United States District Court, S.D. Illinois
July 24, 2015
JIMMY VIVERETTE, No. M35784, Plaintiff,
WEXFORD HEALTH SOURCES, INC., C. BROOKS, UNKNOWN PARTY NURSE JANE DOE, JAMES TRAVIS, N. BAKER, and STEVE DUNCAN, Defendants.
MEMORANDUM AND ORDER
NANCY J. ROSENSTENGEL, District Judge.
Plaintiff Jimmy Viverette is an inmate currently housed in Lawrence Correctional Center. Pursuant to 42 U.S.C. § 1983, Plaintiff brings this action for deprivations of his constitutional rights with respect to the denial and/or delay in providing him medical treatment.
This case is now before the Court for a preliminary review of the complaint pursuant to 28 U.S.C. § 1915A. The Court is required to dismiss any portion of the complaint that is legally frivolous, malicious, fails to state a claim upon which relief may be granted, or asks for money damages from a defendant who by law is immune from such relief. 28 U.S.C. § 1915A(b).
An action or claim is frivolous if "it lacks an arguable basis either in law or in fact." Neitzke v. Williams, 490 U.S. 319, 325 (1989). Frivolousness is an objective standard that refers to a claim that "no reasonable person could suppose to have any merit." Lee v. Clinton, 209 F.3d 1025, 1026-27 (7th Cir. 2000). An action fails to state a claim upon which relief can be granted if it does not plead "enough facts to state a claim to relief that is plausible on its face." Bell Atlantic Corp. v. Twombly, 550 U.S. 544, 570 (2007). The claim of entitlement to relief must cross "the line between possibility and plausibility." Id. at 557. At this juncture, the factual allegations of the pro se complaint are to be liberally construed. See Rodriguez v. Plymouth Ambulance Serv., 577 F.3d 816, 821 (7th Cir. 2009).
According to the complaint, on December 21, 2014, Plaintiff was playing basketball when he heard a pop from the back of his leg. He was unable to walk and asked a guard for help. Nurse C. Brooks came out with a wheelchair and took Plaintiff back to the health care unit. Plaintiff told Nurse Brooks what happened; she completed an injury report, noting that follow-up with a physician's assistant ("PA") was needed, but on a separate assessment form she indicated no referral to a doctor was necessary, only referral to a PA. Nurse Brooks told Plaintiff that he had torn a muscle-a medical decision formed without input from a physician. In any event, Nurse Brooks did not inform the head doctor, Dr. Coe, that plaintiff had a torn muscle. She also made Plaintiff hop back to his cell. Nurse Brooks never arranged for a follow-up exam, so Plaintiff was left in pain and without treatment.
Plaintiff submitted his own written request(s) for medical care; a month after his injury he was seen by Nurse Jane Doe. That nurse asked why Plaintiff was just then informing the health care unit about his injury. Plaintiff explained that he had been seen by Nurse Brooks. Nurse Doe gave Plaintiff Motrin and said she would arrange for Plaintiff to be seen by the PA. Plaintiff had to wait an additional three days until he was seen by PA Travis. The PA observed that Plaintiff had Achilles tendon pain. No x-rays were taken, and nothing was done to relieve his pain. A follow-up exam was ordered, but he was not seen by anyone.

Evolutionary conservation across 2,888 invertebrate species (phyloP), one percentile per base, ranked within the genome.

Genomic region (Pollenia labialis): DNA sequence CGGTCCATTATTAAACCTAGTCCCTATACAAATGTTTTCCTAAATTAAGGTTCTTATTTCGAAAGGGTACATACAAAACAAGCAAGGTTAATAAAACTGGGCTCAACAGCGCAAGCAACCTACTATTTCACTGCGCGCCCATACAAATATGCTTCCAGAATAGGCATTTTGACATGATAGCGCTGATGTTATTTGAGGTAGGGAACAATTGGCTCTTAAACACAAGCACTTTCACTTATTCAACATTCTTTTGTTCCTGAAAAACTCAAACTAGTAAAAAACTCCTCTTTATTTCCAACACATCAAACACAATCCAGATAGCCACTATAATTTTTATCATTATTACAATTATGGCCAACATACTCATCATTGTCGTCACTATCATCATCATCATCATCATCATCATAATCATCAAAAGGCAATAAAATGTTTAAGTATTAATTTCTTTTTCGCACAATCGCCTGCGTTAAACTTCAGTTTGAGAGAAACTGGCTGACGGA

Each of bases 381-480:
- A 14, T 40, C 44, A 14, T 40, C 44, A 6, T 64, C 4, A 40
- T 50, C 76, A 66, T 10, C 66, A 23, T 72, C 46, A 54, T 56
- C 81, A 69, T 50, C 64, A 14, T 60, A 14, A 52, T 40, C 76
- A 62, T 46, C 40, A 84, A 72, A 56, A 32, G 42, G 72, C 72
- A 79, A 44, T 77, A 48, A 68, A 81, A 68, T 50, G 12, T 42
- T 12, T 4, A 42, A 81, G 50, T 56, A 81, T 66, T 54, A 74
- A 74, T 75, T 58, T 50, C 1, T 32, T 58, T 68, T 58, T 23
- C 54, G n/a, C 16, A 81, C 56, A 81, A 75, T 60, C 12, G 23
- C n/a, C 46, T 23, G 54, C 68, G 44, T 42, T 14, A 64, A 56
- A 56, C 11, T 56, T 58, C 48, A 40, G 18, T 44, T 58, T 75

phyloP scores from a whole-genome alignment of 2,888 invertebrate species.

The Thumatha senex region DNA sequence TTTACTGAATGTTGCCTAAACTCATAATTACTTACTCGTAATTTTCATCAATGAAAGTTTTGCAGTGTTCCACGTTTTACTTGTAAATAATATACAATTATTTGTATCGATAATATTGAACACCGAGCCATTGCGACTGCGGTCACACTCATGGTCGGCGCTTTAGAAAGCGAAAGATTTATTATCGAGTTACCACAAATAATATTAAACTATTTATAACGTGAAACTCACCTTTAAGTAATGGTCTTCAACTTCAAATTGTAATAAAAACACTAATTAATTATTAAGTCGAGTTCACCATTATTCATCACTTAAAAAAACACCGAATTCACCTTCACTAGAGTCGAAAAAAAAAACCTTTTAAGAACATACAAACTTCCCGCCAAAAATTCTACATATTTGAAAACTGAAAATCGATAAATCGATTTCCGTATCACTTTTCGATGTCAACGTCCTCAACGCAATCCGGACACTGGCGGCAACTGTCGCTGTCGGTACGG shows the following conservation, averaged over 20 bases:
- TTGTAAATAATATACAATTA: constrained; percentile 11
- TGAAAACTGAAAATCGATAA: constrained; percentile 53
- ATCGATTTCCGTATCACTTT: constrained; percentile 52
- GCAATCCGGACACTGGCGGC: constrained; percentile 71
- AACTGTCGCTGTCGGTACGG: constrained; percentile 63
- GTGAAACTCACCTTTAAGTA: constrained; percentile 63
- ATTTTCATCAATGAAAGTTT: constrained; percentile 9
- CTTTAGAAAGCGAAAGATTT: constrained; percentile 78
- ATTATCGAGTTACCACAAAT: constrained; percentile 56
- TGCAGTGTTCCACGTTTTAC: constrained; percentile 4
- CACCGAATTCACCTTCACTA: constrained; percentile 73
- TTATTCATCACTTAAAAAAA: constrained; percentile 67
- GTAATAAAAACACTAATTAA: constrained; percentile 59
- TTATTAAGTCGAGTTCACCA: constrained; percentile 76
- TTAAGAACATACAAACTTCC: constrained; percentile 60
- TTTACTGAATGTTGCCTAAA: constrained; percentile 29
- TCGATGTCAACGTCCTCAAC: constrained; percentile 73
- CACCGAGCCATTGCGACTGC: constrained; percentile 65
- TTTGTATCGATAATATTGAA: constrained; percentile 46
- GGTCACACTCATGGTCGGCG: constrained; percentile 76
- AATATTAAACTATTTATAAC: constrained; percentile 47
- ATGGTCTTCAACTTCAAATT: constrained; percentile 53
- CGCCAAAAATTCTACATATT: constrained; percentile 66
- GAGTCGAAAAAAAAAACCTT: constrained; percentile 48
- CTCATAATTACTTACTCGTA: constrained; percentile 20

On March 18, 1015, Plaintiff was seen by Nurse N. Baker. Baker scheduled Plaintiff to see the PA a few days later, on March 23. After examining Plaintiff, the PA arranged for Plaintiff to see Dr. Coe.
On March 30, 2015, three months after his injury, Plaintiff finally saw a doctor. Dr. Coe ordered an ultrasound exam. On April 3, Plaintiff was given a splint and boot. He was also approved for an orthopedic consultative exam. Plaintiff saw the orthopedist on May 12, and on May 26, Plaintiff's Achilles tendon was surgically repaired.
Plaintiff attributes the delay and lack of treatment to negligence and a policy and practice of requiring inmates to be seen by a nurse on three occasions before being seen by a physician. He also indicates that his injury was sufficiently obvious and that he should have been immediately seen by a physician.
Wexford Health Sources, Inc., Nurse C. Brooks, Nurse Jane Doe, Physician's Assistant James Travis, Nurse N. Baker, and Warden Steve Duncan are all sued in their official and individual capacities. Plaintiff seeks compensatory and punitive damages, as well as injunctive relief from Warden Duncan. Plaintiff demands a change in the health care unit's policy and practice of having inmates see a nurse three times, and for injured inmates to be placed on the first available physician's call line.
Based on the allegations in the complaint, the Court finds it convenient to frame the pro se action into the following overarching claim.
Count 1: Defendants Wexford Health Sources, Inc., Nurse C. Brooks, Nurse Jane Doe, Physician's Assistant James Travis, and Nurse N. Baker were deliberately indifferent to Plaintiff's serious medical needs, in violation of the Eighth Amendment; Warden Duncan is a defendant in his official capacity for purposes of injunctive relief.